Farmers may have been incorrectly paid for their chickens by Tegel Foods after a weighing specialist company used the wrong part to fix the poultry producer's weighbridge.
Precia Molen was in New Plymouth District Court on Friday facing a rare prosecution under the Weights and Measures Act 1987, brought by the Ministry of Business, Innovation and Employment (MBIE).
The Hamilton company is accredited to undertake certain functions as an inspector of weights and measures, including the testing, weighing and measuring of instruments to ensure compliance with the Act.
The company's admitted offending arose from a repair to a road weighbridge, used for weighing trucks carrying chickens into the factory, at Tegel Foods in New Plymouth in June 2020.
Tegel, a major employer in New Plymouth, had been experiencing problems with the machine for some weeks.
Precia Molen undertook the repair, fitting four load cells to the machine.
The certificate of approval for the weighbridge only allowed for the fitting of a particular type of compression load cells, it was heard.
But Precia Molen had used one unapproved load cell, in addition to three of the approved, and then issued a certificate of accuracy in relation to the weighbridge.
Tegel continued to experience problems with the machine, which was not accurately recording weights.
Another accredited company was later called to assess the weighbridge and revealed Precia Molen had used an unapproved load cell.
In court, Alistair Miller, lawyer for MBIE, said the company's actions were premeditated and serious.
He said Precia Molen had also opened Tegel up to potential criminal liability.
"Due to the fact that the weighbridge is not compliant it is possible it was producing short weights itself which would have flow-on effects to the chicken growers who rely on the accuracy and so forth of the weighbridge for what they need to be paid."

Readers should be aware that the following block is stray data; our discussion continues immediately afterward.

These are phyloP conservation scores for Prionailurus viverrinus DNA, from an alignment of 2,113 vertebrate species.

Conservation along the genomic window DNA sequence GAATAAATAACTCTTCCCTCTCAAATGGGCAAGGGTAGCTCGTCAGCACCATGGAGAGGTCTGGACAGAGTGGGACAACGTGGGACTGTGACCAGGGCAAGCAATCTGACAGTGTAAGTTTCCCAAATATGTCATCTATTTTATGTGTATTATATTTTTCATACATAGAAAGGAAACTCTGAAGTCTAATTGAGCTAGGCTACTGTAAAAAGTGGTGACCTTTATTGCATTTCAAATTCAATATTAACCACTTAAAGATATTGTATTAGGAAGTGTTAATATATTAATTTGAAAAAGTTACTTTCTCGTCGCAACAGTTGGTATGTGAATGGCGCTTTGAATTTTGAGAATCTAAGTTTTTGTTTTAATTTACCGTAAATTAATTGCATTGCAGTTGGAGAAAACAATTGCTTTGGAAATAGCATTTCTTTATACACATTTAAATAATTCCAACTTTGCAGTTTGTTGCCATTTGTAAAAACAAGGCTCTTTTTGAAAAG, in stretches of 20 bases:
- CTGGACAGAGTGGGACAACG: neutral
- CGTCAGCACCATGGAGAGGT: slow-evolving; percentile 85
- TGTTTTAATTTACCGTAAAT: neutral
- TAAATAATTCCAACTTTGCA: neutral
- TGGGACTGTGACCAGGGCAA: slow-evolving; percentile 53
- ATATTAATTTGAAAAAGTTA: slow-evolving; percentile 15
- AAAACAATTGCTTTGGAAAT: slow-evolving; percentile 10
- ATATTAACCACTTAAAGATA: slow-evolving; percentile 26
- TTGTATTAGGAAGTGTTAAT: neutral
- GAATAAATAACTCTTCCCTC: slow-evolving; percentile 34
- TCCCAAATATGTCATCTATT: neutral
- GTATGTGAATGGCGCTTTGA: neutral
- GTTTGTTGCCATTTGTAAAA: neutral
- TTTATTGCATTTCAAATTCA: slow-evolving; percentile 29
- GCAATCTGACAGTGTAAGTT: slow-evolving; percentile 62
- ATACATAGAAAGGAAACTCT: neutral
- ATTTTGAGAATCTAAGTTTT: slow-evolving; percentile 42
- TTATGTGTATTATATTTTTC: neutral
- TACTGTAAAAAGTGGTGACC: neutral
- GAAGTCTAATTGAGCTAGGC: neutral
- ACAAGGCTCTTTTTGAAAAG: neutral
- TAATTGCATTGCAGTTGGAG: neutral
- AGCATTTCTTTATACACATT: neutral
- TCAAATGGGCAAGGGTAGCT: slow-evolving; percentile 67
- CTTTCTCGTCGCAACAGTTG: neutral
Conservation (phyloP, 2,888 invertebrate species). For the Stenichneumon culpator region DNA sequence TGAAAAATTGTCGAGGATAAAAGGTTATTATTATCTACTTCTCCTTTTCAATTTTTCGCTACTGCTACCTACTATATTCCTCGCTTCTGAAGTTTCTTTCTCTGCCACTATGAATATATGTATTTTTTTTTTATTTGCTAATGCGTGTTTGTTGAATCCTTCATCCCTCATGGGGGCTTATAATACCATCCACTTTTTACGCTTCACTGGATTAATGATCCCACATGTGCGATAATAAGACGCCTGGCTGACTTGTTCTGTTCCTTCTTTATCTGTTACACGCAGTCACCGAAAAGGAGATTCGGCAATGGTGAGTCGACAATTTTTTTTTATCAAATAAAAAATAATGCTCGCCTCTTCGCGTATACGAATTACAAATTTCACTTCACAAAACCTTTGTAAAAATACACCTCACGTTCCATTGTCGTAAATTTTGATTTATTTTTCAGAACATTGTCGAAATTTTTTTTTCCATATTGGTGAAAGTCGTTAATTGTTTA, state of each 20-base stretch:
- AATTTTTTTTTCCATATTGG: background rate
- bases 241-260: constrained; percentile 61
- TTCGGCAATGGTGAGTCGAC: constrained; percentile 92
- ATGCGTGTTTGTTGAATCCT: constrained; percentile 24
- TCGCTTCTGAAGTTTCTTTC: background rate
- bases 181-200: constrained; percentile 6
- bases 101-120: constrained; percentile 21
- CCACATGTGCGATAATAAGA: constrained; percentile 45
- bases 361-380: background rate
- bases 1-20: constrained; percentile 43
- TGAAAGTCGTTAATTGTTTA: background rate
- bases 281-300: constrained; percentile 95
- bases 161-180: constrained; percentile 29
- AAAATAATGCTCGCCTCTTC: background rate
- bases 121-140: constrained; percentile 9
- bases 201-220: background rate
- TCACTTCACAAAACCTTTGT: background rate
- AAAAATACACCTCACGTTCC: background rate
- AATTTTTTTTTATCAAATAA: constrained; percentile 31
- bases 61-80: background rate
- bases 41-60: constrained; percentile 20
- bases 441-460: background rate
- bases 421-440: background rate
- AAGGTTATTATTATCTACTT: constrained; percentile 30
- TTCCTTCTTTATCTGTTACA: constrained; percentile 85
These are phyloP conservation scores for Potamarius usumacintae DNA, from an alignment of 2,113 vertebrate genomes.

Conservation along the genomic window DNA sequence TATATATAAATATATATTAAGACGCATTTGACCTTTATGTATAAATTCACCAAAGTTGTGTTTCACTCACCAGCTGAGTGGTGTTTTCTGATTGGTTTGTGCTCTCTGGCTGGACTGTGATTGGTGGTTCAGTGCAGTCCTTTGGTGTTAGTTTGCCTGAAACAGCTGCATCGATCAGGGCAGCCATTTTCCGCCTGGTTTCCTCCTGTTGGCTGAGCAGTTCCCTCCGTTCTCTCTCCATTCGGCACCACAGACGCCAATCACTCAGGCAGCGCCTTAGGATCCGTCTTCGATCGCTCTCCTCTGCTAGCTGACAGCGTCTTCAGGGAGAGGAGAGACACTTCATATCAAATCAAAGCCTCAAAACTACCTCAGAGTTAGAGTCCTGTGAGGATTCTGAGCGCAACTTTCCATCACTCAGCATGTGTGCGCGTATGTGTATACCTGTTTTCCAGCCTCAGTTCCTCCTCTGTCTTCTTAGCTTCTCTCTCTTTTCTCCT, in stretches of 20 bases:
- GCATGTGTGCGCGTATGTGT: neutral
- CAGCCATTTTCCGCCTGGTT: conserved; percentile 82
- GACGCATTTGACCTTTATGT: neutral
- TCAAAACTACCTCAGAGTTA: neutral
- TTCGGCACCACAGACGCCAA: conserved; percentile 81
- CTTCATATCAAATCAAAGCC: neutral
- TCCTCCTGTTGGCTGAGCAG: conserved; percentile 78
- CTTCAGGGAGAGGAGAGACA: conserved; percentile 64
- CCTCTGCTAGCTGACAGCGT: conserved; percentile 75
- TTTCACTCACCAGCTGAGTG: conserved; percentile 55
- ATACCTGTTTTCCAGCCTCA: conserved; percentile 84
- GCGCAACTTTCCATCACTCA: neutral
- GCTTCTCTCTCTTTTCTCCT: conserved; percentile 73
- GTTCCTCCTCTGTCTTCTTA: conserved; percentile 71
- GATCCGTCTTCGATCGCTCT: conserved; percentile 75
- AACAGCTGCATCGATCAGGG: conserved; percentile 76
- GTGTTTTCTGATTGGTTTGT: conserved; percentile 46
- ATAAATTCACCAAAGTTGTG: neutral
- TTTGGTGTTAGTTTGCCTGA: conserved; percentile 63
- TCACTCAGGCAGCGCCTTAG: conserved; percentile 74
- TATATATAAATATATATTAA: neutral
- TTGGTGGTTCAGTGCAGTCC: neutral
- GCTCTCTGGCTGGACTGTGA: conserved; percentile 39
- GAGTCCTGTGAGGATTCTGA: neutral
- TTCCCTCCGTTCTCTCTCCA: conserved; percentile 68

A prosecution had not been brought under the Act for more than a decade, Miller said.
"The ministry does have other enforcement tools available to it for breaches of this legislation however the breach, in this case, was deemed so serious that a prosecution was viewed as warranted," he said.
But despite the breach, Precia Molen had not yet lost its accreditation.
One of the company's directors, Atish Narayan, travelled from Hamilton to appear at the hearing.
He told the court that Precia Molen had already reimbursed Tegel $23,000 for its failures, which was over and above the costs of performing the work.
Narayan said the company had made a mistake and would accept any fine imposed.
"It is what it is, we accept it and I'm not going to argue about it," he said.
"We made a mistake and we will pay for it."
Judge Tony Greig said the purpose of the Act was to contribute to a trading environment that protects the interests of consumers and allows businesses to compete effectively.
Consistent with the Act, an accreditation scheme was created to protect and promote the interests of consumers and businesses in trade, he said.
When accredited persons, entrusted by the regulator to perform certain duties to support the trade infrastructure in New Zealand, including testing and accuracy checks, breach their accreditation it undermines the scheme and damages public confidence in consumer protections, Judge Greig said.
He described Precia Molen's actions as deliberate and imposed a fine of $11,500.
Judge Greig further warned the company's accreditation may be at risk.